The pen-and-ink drawings of Manabu Ikeda are enormous in both size and detail. Working on paper canvases several meters in size, the Japanese artist spends up to two years on a single one of his masterpieces, never knowing what they are going to look like until they are finished.
Manabu Ikeda begins work on his monumental artworks by sketching some images in his sketchbook as they pop into his head. He is always thinking about his art and sometimes sees images when he is doing the most mundane things, like having dinner with his friends. His drawing are a combination of the things that inspire him, from nature and history to technological advancements and catastrophic events like earthquakes or tsunamis. Although he has an idea of what he wants to lay down on paper when he starts to draw, a lot of time he just uses the images that flash in his mind as he is working, and the end result is a big mystery until the final stages of the drawing process. Filling a white canvas big enough to cover a large wall is a painstaking task, as Ikeda works at a very slow pace. His works are so insanely detailed that he will sometimes work for eight hours a day on a single 4-inch square trying to get everything just right.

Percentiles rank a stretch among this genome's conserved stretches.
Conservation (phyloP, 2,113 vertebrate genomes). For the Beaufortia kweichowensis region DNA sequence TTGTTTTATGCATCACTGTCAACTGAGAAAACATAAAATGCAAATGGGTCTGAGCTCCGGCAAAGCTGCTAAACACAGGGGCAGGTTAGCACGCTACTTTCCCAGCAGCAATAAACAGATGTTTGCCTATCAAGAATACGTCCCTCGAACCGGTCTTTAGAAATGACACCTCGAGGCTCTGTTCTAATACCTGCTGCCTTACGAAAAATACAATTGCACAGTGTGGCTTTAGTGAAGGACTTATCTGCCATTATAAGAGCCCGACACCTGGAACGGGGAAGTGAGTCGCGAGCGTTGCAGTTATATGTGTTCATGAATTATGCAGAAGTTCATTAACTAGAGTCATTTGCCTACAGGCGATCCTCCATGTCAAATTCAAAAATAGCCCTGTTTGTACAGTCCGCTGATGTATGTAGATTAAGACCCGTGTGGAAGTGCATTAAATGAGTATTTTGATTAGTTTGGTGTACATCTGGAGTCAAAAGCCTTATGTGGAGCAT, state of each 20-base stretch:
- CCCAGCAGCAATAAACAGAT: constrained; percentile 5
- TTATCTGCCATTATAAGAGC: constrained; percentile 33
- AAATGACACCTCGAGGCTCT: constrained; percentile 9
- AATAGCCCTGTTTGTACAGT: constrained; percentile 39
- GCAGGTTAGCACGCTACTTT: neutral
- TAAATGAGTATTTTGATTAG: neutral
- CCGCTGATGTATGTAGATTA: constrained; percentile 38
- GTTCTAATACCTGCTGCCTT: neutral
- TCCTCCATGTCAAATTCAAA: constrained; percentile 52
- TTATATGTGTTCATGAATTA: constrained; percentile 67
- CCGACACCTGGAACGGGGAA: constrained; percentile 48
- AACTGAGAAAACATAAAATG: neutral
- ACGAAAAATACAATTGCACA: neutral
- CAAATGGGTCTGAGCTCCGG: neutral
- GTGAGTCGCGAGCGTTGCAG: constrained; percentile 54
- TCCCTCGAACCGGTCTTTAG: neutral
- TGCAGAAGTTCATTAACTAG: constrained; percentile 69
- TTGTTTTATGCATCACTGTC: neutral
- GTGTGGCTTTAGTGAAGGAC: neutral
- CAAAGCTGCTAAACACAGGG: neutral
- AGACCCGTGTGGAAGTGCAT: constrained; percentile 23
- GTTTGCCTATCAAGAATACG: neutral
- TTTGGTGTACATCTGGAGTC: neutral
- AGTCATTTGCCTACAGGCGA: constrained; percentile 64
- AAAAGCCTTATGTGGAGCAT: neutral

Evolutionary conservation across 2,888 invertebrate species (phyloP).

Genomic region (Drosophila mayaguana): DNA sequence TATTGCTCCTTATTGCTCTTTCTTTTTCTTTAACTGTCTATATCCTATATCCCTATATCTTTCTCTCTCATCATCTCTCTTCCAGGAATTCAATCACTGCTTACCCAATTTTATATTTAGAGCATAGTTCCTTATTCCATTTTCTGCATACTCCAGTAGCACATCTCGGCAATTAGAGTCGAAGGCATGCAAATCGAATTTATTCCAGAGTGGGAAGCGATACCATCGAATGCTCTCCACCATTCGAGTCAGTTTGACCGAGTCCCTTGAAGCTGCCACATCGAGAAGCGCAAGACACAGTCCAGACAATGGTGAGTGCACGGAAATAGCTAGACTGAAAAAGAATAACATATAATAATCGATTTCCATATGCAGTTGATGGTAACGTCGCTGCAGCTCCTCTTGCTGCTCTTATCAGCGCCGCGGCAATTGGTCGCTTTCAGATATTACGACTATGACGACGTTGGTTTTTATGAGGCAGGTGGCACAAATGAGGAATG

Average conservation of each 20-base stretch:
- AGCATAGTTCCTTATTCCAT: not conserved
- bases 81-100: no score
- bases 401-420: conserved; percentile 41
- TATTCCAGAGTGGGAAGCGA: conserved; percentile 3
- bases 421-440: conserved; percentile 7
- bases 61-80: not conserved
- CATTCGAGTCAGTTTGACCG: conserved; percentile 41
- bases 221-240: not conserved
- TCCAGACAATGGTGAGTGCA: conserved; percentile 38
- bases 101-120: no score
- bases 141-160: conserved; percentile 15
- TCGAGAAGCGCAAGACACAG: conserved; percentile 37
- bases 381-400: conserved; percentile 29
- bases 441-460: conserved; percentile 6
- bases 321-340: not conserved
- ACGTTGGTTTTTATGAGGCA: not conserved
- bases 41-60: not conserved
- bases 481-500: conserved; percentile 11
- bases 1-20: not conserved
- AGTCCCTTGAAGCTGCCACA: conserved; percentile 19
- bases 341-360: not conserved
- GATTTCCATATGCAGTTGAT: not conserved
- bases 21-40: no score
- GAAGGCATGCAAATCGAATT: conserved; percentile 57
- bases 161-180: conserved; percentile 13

History of Rise and Fall
“Meltdown”, the 40-year-old artist’s latest creation, took only five months to complete, but that’s because he worked on an abnormally fast pace. Ikeda usually needs at least a year or two to finish one of his drawings, and he estimates his next project will take even longer, three years. Asked if he enjoys the process of creating one of these colossal artworks from beginning to end, Manabu Ikeda admitted it is sometimes frustrating, but also very rewarding.